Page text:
I had a vaginal delivery with my first and recovery was NOTHING.  I even had an episiotomy.  I can't imagine major abdominal surgery would be an easier recovery than a vaginal birth, but I guess I've never had a C-section to compare it to. 

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  • image overture:

    image mandapanda78:
    Why is it when people say "I'm curious as to why you would do that" they almost always mean "tell me  your reasons so I can tell you why they're wrong"

    Probably because having a c-section for non-medical reasons is a little insane.

    How delightfully presumptuous.

  • image ejgballerina:

    image Sheazier:
    Several friends in my profession have indicated that they much preferred having a C-section to vaginal delivery.  Recovery was faster for them and labor was more convenient, as it was scheduled and relatively quick.  They were able to get back to work sooner - two of them were able to field client phone calls the day after labor while in the hospital.  Obviously, not all surgeries are the same, but I have heard positive things overall from these particular individuals.  I am taking a childbirth class in two weeks.  Being out of touch with the office for an unpredictable amount of time while going through a vaginal delivery is not in my best interest as far as work is concerned, but I will do it if it is medically necessary.

    I had a vaginal delivery with my first and recovery was NOTHING.  I even had an episiotomy.  I can't imagine major abdominal surgery would be an easier recovery than a vaginal birth, but I guess I've never had a C-section to compare it to. 



    The issue is, everyone has different experiences.  You were lucky with your vaginal birth.  I was lucky with my c-section.  You can have horrible recoveries with either.  My only reason for (at least with a first time birth) preferring to try for vaginal is that I would think the baby and your body would know when they're ready better than a scheduled date.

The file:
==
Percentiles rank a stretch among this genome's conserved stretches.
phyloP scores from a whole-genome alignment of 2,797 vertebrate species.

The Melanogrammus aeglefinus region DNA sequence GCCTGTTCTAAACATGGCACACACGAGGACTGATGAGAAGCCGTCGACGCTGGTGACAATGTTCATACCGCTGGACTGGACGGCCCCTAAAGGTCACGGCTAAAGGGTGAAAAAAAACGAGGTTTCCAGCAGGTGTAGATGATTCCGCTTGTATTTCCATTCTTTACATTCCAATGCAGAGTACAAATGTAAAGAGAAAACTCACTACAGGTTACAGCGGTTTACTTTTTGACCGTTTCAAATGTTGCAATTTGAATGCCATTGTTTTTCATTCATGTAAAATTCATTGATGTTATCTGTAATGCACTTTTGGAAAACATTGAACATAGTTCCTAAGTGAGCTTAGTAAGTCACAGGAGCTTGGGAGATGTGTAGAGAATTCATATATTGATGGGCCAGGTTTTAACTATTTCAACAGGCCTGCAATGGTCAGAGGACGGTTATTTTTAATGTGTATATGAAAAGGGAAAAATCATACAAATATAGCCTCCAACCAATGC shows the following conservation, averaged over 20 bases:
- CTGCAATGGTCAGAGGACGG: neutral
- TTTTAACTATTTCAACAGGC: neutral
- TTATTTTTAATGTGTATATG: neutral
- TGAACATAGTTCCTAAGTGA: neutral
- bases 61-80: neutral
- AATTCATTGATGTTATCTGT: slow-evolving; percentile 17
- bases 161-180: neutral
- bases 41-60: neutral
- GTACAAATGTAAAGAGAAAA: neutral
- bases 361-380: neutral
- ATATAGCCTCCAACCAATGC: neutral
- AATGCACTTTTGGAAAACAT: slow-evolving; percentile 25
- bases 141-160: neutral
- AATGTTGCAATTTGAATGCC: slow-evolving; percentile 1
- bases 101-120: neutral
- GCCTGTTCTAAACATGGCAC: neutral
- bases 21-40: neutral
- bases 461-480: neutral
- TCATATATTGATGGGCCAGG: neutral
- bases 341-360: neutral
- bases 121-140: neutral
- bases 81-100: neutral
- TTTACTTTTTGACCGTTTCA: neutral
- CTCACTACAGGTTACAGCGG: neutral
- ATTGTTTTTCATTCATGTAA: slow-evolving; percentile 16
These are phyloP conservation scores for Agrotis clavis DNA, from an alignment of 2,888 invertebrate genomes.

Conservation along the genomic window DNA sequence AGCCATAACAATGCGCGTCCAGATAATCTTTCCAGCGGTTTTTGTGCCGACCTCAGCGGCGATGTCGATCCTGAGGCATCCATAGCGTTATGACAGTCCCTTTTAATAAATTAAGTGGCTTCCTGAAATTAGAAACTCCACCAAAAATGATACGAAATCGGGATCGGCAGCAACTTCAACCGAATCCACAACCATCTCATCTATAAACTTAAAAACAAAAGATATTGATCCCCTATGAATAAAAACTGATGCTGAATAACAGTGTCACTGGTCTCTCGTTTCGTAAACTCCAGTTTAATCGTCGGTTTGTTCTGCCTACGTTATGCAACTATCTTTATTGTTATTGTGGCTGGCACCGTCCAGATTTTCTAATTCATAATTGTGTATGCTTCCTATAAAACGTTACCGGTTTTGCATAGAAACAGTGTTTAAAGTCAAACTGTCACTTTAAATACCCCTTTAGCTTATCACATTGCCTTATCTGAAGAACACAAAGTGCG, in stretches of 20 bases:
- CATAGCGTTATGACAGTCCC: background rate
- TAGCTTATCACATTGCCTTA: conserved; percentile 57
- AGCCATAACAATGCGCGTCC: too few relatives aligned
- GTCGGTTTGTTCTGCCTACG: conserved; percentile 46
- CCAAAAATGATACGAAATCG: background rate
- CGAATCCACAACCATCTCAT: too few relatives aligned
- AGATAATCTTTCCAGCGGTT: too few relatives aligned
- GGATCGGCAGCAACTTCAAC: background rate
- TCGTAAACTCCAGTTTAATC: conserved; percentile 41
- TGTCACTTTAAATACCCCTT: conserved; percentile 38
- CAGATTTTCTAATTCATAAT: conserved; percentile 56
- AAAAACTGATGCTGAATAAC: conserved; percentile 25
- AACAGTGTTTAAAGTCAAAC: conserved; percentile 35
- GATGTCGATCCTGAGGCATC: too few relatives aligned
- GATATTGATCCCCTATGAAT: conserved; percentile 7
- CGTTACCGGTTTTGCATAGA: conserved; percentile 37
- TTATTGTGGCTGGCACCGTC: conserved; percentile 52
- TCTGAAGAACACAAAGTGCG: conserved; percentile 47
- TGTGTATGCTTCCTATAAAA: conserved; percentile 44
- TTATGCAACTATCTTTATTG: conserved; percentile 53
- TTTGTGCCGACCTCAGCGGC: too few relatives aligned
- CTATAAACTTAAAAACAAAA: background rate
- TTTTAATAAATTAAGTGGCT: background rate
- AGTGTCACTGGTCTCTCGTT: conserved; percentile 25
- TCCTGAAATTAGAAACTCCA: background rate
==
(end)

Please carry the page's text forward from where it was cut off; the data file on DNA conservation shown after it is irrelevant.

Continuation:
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  • image l_elizabeth:

    Beware-- if you ask for an elective c-section, it may very well be billed that way to insurance. I know a couple who did the same thing and ended up with a $35,000 medical bill thanks to their elective c-section.

    I had a c-section because my son was breech, so I do agree that there are a lot of nice things about c-sections. Having it planned, being rested beforehand, having everything controlled and relatively fast-- I'm not going to lie, it's nice. But on the downside, in my opinion, it destroys your body. I had a really hard time getting back into shape afterwards, and I never lost that c-section "flap" that you don't hear enough about and is so disgusting. If I knew how hard it would be to salvage my body, I might have tried harder to try and turn our breech baby.

    I think however your baby arrives is the way it was meant to be, but don't underestimate your body's ability to go through labor. If everything seems to be going right for a vaginal delivery, consider yourself lucky. 

     

    Thank you, l_elizabeth - this is definitely a MAJOR concern as well.  Insurance has to pay for it or I'm not going to do it!  Thanks for bringing this up, I appreciate it. 

  • This is my first baby and I have having c-section because of previous surgeries. I am not looking forward to the c-section because I remember how hard it was the recover from my surgeries and this time I will have a baby. You seem interested in going back to work sooner so I will say this: Most of the doctor's in my area will not release you to go back to work with a c-section for 8 weeks and will not release you until 6 weeks for a natural birth. This all depends on if your company requires you have a medical release to come back to work. My work requires me to have a release, so I cannot come back for 8 weeks. Good luck with your decision.